- You could be feeling a bit scared this week and doubt your decision to become a parent. You may doubt your own ability, question if your partner is the "right one" to be your baby's father, reflect on your own upbringing and even wonder if you are capable of raising a child. These are completely normal doubts may flood your mind. Speak with your partner and sit tight, these are the worries of almost every pregnant woman.
- If you've always been an independent person, this can be a challenging time. You may be getting to the stage where you need to ask your partner for help in practical ways. This doesn't mean you've become dependent or less capable, pregnancy in many ways is a shared condition and he'll probably relish the opportunity of feeling he's contributing in some way.
How your baby is growing
Second Trimester: Week 17
- Your baby is growing so quickly. Just in the last 2 weeks their weight has doubled and they measure around 13 centimetres.
- Your baby is still skinny, with skin stretched tautly over their little body. Blood vessels which are supplying your baby with oxygenated blood, are visible through their translucent skin.
- Your baby has legs that seem almost disproportionate to the rest of their body. They are longer than the arms and are flexed at the knees and the ankles. Calcium has started depositing in their little bones so keep up the dairy foods in your own diet.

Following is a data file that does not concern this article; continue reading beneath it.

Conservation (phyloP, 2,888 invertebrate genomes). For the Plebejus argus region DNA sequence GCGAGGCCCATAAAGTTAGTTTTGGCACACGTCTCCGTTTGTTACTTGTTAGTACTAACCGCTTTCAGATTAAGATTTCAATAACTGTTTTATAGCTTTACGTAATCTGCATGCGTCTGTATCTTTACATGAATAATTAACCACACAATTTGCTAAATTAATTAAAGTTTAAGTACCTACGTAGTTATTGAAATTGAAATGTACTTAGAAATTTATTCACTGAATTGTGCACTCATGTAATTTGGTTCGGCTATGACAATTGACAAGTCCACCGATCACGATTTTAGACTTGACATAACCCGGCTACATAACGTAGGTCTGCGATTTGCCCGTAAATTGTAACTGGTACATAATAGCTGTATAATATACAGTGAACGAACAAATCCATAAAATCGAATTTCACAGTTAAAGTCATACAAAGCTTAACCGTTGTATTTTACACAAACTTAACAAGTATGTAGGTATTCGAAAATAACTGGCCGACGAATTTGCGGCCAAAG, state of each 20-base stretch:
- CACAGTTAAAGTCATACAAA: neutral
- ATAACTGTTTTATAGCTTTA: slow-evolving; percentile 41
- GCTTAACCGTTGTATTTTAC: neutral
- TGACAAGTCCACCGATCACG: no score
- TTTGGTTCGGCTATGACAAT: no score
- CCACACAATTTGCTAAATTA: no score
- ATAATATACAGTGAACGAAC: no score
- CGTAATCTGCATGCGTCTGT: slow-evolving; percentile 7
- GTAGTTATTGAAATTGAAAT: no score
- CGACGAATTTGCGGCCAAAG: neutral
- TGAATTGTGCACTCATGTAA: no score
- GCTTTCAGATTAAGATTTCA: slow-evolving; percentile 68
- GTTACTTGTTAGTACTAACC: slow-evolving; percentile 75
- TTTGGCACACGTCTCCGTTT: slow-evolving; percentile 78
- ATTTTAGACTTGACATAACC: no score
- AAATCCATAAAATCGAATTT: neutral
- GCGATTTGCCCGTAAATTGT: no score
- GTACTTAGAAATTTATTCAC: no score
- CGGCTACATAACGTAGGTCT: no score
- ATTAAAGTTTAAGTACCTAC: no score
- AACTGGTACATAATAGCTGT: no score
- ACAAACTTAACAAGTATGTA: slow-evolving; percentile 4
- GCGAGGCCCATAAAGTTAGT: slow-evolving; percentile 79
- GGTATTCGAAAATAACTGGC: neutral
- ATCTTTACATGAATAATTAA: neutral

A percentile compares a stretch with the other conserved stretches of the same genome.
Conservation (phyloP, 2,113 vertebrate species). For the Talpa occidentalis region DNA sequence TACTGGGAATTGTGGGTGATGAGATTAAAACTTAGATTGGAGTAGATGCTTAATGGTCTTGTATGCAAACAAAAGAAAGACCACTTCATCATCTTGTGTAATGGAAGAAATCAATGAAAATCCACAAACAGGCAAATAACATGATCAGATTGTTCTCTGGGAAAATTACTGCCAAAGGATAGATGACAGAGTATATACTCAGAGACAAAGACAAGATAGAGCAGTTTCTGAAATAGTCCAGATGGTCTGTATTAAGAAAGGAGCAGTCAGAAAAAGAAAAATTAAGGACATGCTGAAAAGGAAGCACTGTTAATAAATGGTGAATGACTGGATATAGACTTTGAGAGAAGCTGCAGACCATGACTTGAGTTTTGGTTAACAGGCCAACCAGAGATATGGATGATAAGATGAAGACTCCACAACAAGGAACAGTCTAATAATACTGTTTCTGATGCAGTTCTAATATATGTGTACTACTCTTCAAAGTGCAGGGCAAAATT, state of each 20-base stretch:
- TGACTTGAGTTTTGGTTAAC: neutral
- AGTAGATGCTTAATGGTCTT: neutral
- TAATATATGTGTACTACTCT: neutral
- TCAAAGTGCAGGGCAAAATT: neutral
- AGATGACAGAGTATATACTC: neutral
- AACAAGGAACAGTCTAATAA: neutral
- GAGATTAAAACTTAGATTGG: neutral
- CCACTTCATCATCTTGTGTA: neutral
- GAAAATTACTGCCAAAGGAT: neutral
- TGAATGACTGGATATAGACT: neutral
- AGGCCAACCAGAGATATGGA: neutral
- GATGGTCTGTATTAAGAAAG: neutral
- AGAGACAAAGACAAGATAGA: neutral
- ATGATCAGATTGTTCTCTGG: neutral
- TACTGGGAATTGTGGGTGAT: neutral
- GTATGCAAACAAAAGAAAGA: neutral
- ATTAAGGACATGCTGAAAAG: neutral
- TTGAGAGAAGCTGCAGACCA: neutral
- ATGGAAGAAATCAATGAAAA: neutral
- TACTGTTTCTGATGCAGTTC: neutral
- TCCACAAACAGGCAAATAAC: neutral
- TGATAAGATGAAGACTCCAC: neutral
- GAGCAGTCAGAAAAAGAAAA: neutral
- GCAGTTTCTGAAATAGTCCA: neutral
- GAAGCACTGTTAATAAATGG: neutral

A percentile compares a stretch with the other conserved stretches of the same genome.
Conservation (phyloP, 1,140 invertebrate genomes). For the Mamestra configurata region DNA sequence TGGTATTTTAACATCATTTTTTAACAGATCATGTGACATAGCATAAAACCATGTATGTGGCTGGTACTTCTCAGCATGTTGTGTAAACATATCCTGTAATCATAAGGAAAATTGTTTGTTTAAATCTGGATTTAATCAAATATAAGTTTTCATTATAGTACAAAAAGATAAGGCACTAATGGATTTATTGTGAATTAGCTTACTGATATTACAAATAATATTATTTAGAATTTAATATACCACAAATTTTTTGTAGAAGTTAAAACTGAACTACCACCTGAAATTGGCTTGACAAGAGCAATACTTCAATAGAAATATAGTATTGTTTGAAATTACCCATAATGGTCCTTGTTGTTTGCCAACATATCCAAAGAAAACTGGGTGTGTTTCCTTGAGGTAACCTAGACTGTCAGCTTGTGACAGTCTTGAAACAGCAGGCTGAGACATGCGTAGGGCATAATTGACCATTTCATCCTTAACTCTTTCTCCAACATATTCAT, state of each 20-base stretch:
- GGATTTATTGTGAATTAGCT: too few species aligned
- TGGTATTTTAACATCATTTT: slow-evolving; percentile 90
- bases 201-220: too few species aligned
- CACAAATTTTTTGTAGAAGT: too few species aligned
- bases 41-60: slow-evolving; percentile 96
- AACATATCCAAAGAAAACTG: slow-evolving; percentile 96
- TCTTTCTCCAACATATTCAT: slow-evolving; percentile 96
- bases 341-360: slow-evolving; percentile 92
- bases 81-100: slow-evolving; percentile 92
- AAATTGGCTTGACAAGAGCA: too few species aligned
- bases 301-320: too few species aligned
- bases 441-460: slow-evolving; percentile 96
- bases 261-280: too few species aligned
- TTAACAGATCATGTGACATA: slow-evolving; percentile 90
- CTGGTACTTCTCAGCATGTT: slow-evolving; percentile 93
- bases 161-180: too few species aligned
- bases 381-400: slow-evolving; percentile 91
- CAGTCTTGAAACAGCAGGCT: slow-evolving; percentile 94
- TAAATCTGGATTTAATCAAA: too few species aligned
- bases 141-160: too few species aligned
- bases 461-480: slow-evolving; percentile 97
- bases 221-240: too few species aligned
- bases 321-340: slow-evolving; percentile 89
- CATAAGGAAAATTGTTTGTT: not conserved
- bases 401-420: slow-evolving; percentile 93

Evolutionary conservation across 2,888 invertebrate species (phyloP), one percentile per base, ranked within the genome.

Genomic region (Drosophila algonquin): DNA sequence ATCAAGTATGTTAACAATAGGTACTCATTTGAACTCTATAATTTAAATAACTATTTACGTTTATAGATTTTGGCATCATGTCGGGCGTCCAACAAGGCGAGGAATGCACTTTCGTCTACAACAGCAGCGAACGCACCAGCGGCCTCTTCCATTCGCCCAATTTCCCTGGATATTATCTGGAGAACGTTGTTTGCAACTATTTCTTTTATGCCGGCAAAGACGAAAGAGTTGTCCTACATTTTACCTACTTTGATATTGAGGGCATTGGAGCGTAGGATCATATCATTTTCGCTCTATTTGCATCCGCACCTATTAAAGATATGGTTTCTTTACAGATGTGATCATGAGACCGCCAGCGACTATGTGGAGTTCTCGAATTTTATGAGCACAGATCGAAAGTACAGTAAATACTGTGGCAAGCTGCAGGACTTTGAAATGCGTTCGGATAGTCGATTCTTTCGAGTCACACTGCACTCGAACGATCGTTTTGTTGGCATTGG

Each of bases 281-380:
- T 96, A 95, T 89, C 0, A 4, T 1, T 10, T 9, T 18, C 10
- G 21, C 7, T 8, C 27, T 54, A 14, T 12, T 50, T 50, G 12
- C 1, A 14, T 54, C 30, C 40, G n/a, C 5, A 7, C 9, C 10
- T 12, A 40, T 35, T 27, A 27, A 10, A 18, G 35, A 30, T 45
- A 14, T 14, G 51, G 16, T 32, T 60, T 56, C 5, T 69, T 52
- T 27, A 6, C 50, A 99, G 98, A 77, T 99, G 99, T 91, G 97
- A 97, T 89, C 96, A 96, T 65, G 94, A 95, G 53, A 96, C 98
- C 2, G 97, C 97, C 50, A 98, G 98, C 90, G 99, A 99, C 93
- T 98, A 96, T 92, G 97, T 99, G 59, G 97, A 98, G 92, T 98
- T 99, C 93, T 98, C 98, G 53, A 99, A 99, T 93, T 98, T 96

- It is obvious on ultrasound what sex your baby is. If it is a girl, her ovaries will contain all of the eggs she will have in her lifetime; around 3 million of them. If your baby is a boy, his testicles are still sitting high up in his abdomen. Tiny nipples are starting to become visible on your baby's chest wall.
- Your baby's primary, baby or deciduous teeth have formed in their gums and will play an important role in their oral development. Small amounts of fluoride, which you are having in your drinking water, will help form strong enamel on these and their permanent teeth.
- Your baby can yawn, stretch and make facial grimaces. They are still sleeping a lot but will have periods where they just want to move and exercise those muscles.
- Your baby is forming fingerprints now. No two individuals have the same fingerprints and this is one of the truly unique markers which separate your little baby from anyone else's.